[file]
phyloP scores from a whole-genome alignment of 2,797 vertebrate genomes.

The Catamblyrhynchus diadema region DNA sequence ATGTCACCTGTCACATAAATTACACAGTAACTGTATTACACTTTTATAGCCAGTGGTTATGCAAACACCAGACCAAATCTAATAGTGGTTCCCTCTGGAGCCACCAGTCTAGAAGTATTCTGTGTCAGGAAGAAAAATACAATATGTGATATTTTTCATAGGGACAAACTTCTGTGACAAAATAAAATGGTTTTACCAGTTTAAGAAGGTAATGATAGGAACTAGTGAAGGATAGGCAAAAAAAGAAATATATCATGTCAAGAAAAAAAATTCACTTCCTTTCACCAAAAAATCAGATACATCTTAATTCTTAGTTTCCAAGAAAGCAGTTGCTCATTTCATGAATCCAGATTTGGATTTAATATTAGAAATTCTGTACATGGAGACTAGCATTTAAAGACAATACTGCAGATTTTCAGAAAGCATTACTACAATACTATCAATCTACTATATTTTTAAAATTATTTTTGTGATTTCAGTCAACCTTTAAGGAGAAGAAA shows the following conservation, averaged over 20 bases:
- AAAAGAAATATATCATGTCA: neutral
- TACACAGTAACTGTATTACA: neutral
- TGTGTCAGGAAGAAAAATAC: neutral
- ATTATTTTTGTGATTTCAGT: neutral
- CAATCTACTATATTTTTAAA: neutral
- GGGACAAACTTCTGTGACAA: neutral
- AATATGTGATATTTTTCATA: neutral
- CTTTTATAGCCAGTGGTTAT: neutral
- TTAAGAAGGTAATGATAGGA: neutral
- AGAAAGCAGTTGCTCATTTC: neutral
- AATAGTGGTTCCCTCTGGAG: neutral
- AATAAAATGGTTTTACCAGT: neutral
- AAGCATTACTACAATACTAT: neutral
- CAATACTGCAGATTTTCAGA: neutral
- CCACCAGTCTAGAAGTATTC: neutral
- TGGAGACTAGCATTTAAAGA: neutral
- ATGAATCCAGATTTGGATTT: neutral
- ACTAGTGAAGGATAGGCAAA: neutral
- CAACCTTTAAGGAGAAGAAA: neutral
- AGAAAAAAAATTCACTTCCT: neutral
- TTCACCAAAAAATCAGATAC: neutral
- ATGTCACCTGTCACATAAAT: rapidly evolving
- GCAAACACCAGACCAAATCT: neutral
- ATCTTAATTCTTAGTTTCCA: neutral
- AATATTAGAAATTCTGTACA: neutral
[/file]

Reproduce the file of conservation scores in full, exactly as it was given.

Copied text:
phyloP scores from a whole-genome alignment of 2,797 vertebrate genomes.

The Catamblyrhynchus diadema region DNA sequence ATGTCACCTGTCACATAAATTACACAGTAACTGTATTACACTTTTATAGCCAGTGGTTATGCAAACACCAGACCAAATCTAATAGTGGTTCCCTCTGGAGCCACCAGTCTAGAAGTATTCTGTGTCAGGAAGAAAAATACAATATGTGATATTTTTCATAGGGACAAACTTCTGTGACAAAATAAAATGGTTTTACCAGTTTAAGAAGGTAATGATAGGAACTAGTGAAGGATAGGCAAAAAAAGAAATATATCATGTCAAGAAAAAAAATTCACTTCCTTTCACCAAAAAATCAGATACATCTTAATTCTTAGTTTCCAAGAAAGCAGTTGCTCATTTCATGAATCCAGATTTGGATTTAATATTAGAAATTCTGTACATGGAGACTAGCATTTAAAGACAATACTGCAGATTTTCAGAAAGCATTACTACAATACTATCAATCTACTATATTTTTAAAATTATTTTTGTGATTTCAGTCAACCTTTAAGGAGAAGAAA shows the following conservation, averaged over 20 bases:
- AAAAGAAATATATCATGTCA: neutral
- TACACAGTAACTGTATTACA: neutral
- TGTGTCAGGAAGAAAAATAC: neutral
- ATTATTTTTGTGATTTCAGT: neutral
- CAATCTACTATATTTTTAAA: neutral
- GGGACAAACTTCTGTGACAA: neutral
- AATATGTGATATTTTTCATA: neutral
- CTTTTATAGCCAGTGGTTAT: neutral
- TTAAGAAGGTAATGATAGGA: neutral
- AGAAAGCAGTTGCTCATTTC: neutral
- AATAGTGGTTCCCTCTGGAG: neutral
- AATAAAATGGTTTTACCAGT: neutral
- AAGCATTACTACAATACTAT: neutral
- CAATACTGCAGATTTTCAGA: neutral
- CCACCAGTCTAGAAGTATTC: neutral
- TGGAGACTAGCATTTAAAGA: neutral
- ATGAATCCAGATTTGGATTT: neutral
- ACTAGTGAAGGATAGGCAAA: neutral
- CAACCTTTAAGGAGAAGAAA: neutral
- AGAAAAAAAATTCACTTCCT: neutral
- TTCACCAAAAAATCAGATAC: neutral
- ATGTCACCTGTCACATAAAT: rapidly evolving
- GCAAACACCAGACCAAATCT: neutral
- ATCTTAATTCTTAGTTTCCA: neutral
- AATATTAGAAATTCTGTACA: neutral